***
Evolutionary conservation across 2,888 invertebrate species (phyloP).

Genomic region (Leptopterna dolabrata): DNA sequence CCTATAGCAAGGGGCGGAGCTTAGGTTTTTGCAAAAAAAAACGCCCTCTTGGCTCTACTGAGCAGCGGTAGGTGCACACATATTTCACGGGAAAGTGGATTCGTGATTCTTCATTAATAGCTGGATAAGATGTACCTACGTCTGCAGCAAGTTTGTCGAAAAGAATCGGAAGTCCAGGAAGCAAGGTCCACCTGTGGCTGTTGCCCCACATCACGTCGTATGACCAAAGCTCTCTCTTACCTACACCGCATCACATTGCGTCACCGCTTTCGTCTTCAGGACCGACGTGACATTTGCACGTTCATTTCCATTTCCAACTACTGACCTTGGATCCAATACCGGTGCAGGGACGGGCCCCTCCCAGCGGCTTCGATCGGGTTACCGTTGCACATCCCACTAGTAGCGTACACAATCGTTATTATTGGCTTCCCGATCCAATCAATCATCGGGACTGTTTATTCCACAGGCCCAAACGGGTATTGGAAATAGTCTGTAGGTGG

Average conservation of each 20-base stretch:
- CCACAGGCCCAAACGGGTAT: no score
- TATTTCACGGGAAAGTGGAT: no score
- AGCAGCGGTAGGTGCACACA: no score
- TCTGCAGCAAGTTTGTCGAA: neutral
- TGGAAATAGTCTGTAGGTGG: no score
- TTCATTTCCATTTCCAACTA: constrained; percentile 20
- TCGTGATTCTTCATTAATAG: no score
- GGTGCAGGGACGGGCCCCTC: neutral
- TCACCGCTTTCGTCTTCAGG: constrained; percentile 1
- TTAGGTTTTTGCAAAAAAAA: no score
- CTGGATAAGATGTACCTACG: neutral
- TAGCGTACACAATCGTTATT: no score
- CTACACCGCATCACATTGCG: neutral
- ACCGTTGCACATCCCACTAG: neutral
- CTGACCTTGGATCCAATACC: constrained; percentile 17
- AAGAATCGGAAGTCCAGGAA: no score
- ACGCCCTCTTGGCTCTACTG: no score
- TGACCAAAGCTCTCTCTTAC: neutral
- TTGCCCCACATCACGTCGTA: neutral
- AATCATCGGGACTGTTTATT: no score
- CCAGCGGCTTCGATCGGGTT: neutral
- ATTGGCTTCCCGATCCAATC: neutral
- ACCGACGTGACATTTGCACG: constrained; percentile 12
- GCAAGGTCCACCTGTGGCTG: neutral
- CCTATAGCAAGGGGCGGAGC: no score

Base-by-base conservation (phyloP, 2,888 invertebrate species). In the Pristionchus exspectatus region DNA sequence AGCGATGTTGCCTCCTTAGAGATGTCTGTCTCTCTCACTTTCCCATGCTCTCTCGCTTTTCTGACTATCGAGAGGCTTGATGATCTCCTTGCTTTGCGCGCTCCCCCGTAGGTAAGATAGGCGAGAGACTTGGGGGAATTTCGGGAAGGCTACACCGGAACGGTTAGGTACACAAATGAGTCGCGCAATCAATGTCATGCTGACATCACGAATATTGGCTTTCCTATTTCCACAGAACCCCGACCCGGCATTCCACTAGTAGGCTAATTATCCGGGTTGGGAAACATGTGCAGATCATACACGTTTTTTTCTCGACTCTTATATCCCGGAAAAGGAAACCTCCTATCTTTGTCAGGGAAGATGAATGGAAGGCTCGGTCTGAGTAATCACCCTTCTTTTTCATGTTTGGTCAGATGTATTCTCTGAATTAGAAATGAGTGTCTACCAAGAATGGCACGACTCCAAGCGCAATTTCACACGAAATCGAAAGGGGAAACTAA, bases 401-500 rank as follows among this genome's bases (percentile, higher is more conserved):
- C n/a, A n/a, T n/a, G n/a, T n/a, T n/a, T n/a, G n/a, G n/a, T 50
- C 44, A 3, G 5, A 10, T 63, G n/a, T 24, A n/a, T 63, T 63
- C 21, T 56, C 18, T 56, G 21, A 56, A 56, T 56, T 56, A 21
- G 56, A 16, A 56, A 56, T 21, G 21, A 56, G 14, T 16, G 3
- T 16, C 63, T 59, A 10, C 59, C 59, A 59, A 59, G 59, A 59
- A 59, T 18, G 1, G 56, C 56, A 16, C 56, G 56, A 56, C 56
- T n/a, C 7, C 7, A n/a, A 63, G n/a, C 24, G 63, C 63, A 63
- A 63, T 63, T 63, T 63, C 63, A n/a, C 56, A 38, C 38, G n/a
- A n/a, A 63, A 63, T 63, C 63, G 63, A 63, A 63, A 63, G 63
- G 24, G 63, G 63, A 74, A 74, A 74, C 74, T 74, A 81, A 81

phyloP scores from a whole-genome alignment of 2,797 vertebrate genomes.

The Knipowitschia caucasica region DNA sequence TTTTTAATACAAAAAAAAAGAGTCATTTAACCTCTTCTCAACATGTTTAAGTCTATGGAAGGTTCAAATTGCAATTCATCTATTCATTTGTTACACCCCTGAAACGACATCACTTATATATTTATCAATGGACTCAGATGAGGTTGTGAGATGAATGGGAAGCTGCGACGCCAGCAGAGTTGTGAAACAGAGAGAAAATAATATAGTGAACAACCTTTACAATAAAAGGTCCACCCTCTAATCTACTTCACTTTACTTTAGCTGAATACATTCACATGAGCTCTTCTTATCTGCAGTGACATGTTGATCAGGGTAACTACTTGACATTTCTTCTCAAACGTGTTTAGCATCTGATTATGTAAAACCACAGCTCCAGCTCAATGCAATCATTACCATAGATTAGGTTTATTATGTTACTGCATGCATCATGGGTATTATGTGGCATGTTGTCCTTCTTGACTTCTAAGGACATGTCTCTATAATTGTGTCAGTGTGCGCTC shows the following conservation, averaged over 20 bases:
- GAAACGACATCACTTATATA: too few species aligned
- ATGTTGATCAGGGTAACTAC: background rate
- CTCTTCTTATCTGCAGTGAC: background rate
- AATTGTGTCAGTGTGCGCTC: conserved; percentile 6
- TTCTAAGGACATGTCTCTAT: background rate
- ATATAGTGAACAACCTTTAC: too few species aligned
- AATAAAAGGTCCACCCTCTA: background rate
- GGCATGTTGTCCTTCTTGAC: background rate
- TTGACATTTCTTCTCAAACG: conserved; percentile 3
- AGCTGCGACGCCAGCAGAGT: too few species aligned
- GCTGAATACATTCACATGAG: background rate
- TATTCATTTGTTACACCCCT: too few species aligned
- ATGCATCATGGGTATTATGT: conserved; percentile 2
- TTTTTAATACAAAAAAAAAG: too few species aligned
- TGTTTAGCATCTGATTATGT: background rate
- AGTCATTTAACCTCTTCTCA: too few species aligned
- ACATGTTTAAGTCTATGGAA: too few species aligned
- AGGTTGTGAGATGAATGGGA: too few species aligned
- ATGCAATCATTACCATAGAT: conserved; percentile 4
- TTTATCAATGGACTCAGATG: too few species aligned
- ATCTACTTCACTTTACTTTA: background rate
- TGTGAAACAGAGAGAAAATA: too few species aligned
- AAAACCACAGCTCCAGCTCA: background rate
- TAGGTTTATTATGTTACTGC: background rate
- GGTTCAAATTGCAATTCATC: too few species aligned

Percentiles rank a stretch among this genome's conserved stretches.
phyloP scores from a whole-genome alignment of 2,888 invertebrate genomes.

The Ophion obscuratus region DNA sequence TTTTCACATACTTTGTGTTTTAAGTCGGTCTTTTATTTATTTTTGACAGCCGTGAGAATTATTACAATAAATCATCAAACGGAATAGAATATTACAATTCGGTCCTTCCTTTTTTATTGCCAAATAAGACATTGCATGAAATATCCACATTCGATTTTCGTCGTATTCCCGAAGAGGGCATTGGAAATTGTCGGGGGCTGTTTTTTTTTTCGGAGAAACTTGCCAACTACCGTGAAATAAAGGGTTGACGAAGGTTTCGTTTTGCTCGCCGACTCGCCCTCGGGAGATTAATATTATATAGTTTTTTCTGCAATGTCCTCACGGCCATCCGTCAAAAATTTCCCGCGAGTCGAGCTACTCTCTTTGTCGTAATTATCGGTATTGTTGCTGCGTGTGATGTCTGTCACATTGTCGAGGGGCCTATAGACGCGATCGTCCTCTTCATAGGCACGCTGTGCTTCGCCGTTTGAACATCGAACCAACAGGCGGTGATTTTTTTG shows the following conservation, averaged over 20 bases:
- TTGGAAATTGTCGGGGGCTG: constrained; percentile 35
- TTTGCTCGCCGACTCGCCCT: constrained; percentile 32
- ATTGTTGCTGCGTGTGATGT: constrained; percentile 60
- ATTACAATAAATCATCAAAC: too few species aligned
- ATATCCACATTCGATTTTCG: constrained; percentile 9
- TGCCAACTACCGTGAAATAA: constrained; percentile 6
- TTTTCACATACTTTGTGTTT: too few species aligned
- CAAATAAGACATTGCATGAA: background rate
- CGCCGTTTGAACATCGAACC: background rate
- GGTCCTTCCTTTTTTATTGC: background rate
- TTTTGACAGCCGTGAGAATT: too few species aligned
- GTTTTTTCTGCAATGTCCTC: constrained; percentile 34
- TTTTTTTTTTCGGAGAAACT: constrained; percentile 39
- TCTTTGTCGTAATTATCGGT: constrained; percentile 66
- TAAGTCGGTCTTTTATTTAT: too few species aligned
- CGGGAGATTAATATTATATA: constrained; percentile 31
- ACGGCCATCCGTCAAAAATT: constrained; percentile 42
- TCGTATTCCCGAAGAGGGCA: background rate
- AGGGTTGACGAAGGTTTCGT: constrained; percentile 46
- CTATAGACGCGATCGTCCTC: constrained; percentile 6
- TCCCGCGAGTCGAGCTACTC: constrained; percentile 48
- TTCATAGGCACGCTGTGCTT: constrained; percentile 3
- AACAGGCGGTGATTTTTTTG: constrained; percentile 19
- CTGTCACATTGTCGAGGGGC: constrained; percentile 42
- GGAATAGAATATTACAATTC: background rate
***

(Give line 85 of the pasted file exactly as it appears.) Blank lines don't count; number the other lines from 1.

- CGGGAGATTAATATTATATA: constrained; percentile 31